SEATTLE — Failing to keep COVID-19 case rates and hospitalizations down recently, Cowlitz, Pierce and Whitman counties are being moved back to Phase 2 of Washington state's reopening plan on April 16.
That means businesses, including restaurants and gyms, will once again be operating at a maximum of 25% capacity.
Gov. Jay Inslee recently announced counties must fail two metrics – case rate over two weeks and hospitalization rate over one week – in order to be moved back one phase. The change makes it easier for counties to remain in their current phase.
However, Cowlitz, Pierce, and Whitman counties have seen a rise in cases and hospitalizations, according to data from the Washington State Department of Health.
Pierce County's case rate was 268 per 100,000 people between March 20 and April 2, with a hospitalization rate of 6.4 between March 24 and March 30. Cowlitz' case rate was 332.1 and its hospitalization rate 11.8 over the same period. Whitman County saw a case rate of 416 and a hospitalization rate of 5.9.
“These metric trends are driven by the virus and we must continue to do everything we can to sharpen our focus and keep COVID-19 activity down. We are so close to the end of the tunnel here — we have made tremendous progress and we must keep our focus,” Inslee said. “It’s like a football game; we have done 95 yards on a 99 yard-drive. We can’t let up now. These are not punitive actions; they are to save lives and protect public health.”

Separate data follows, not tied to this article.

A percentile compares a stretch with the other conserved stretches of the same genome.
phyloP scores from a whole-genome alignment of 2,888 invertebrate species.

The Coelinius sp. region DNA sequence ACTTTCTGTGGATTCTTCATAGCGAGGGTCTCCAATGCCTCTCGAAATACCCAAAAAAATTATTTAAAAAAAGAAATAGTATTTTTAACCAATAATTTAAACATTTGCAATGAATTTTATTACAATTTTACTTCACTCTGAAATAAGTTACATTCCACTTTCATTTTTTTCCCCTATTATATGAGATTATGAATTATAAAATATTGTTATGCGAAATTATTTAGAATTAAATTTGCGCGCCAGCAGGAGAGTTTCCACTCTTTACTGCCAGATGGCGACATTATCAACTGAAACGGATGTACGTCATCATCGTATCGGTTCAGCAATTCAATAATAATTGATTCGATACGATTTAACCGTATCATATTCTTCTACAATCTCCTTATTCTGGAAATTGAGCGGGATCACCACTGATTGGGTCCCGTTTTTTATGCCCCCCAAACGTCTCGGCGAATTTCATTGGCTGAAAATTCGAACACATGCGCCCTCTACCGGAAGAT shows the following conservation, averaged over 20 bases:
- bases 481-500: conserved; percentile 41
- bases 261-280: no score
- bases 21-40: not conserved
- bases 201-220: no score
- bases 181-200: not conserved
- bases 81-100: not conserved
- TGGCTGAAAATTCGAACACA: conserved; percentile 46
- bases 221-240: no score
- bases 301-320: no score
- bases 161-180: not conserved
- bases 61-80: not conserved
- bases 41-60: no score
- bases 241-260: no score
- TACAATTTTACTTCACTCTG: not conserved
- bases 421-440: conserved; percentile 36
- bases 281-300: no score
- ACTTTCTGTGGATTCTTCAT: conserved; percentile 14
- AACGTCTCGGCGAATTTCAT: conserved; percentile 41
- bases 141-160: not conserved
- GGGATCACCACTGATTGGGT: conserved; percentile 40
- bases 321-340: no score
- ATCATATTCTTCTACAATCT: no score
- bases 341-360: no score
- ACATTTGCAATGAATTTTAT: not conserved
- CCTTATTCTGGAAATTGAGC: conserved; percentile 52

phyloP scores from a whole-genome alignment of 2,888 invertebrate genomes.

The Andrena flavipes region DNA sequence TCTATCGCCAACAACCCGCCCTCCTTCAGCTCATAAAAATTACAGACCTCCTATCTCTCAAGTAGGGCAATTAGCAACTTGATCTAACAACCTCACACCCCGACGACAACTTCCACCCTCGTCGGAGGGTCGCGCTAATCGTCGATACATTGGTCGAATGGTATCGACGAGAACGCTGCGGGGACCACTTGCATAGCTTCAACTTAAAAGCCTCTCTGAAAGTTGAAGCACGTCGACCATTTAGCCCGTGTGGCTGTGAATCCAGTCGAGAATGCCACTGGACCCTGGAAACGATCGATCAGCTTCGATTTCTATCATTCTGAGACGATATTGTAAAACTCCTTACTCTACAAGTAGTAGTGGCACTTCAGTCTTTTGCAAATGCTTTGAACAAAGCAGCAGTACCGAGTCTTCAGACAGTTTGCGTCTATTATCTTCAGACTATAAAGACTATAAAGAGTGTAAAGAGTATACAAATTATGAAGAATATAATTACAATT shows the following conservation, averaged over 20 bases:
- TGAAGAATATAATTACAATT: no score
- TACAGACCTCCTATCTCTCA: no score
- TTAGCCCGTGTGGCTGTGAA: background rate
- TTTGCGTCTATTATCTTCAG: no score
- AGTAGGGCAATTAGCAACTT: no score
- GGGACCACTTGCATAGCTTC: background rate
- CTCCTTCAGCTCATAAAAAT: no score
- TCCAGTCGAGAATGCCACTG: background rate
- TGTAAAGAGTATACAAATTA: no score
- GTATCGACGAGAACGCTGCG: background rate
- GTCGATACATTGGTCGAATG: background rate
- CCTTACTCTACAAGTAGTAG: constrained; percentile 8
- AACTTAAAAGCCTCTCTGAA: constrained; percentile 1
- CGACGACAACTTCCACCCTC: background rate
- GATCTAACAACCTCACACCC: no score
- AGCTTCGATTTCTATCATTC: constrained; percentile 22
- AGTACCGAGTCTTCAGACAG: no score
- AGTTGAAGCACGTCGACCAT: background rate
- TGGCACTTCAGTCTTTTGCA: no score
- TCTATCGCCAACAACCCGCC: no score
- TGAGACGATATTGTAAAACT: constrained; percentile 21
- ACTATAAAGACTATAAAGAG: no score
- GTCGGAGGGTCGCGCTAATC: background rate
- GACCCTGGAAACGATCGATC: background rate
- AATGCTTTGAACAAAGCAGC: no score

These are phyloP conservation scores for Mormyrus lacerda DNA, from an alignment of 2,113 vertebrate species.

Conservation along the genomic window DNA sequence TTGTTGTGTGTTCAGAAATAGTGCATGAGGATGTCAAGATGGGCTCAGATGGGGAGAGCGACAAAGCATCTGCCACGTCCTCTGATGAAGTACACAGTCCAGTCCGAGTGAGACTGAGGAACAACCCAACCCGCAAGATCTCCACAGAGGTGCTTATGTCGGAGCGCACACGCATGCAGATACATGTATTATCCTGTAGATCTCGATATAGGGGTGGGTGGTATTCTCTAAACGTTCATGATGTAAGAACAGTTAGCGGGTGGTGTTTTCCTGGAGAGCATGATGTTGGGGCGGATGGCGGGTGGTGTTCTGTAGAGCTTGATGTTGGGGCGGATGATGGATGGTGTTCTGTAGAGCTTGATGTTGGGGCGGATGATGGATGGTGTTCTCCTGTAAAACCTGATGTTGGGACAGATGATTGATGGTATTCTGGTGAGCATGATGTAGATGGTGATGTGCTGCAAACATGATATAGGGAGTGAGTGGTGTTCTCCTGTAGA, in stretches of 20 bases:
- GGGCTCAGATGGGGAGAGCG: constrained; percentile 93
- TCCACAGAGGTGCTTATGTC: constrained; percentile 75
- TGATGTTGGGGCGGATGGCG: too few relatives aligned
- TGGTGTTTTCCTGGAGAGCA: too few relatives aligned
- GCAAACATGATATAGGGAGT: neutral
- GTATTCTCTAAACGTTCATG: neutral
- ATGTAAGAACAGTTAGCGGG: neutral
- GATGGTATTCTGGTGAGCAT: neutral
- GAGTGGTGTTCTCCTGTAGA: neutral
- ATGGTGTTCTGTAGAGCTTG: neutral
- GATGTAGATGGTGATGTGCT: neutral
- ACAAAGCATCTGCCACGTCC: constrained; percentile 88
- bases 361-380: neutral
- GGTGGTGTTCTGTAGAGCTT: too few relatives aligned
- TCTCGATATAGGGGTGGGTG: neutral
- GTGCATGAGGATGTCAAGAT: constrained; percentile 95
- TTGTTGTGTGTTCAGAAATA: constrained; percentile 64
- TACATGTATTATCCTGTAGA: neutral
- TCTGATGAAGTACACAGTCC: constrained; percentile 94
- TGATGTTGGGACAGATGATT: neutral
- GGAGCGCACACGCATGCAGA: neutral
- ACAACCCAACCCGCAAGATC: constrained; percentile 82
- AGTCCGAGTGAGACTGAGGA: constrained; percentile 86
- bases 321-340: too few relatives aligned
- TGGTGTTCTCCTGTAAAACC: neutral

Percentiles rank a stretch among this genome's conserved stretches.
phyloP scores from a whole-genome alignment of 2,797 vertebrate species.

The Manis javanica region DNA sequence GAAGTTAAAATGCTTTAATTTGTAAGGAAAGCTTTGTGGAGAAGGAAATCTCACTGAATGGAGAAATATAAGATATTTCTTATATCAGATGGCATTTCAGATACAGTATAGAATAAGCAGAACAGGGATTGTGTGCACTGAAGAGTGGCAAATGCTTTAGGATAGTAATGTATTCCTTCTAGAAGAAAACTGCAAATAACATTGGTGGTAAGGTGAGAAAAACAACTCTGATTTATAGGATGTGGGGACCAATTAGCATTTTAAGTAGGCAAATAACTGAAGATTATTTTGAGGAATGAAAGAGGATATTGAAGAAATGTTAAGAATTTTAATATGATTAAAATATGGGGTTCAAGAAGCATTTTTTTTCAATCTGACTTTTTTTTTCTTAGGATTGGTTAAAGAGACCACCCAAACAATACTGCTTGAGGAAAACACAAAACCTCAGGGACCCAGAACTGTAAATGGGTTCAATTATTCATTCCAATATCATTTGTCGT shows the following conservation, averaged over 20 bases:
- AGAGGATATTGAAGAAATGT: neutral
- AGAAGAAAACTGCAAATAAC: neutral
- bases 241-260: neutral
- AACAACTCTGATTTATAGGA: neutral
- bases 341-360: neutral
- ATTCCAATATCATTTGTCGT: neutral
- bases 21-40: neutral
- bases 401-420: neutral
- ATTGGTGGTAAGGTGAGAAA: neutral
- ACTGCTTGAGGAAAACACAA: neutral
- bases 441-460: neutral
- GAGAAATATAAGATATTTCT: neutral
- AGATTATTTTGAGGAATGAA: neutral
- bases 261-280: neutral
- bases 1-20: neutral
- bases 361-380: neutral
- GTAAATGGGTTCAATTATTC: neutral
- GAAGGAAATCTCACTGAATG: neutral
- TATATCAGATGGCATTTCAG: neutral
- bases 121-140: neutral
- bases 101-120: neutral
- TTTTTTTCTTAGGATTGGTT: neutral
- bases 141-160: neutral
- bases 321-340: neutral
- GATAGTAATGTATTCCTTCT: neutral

In order to stay in Phase 3, larger counties with more than 50,000 residents have to have fewer than 200 new COVID-19 cases per 100,000 people over 14 days and fewer than five new COVID-19 hospitalizations per 100,000 people over seven days.
Smaller counties with populations of 50,000 or fewer people must have fewer than 100 new COVID-19 case over 14 days and fewer than three hospitalizations over seven days.
The next evaluation of counties will be on May 3.
According to the Tacoma-Pierce County Health Department, cases in Pierce County have been on the rise since mid-March. The county hasn’t been able to keep cases and hospitalizations down far enough to maintain its Phase 3 status under the state’s Roadmap to Recovery metrics.
“This rollback is disappointing, but we know what we must do to reduce disease spread and open up more of our economy,” said Director of Health Anthony L-T Chen. “We are seeing more cases in small and informal gatherings. I know everyone is eager to get back to doing what they love, but we cannot let our guard down and allow the pandemic to come roaring back.”
Responding to the announcement that Pierce County would move back to Phase 2, Pierce County Council Chair Derek Young said the news was "discouraging."
"This setback is a gut-punch to all of us, especially our Pierce County businesses that made it through winter," Young said.
The council, according to a prepared statement from the council, is ready to make $4 million available from the county's general fund to aid small businesses and nonprofits to avoid layoffs and sta in business.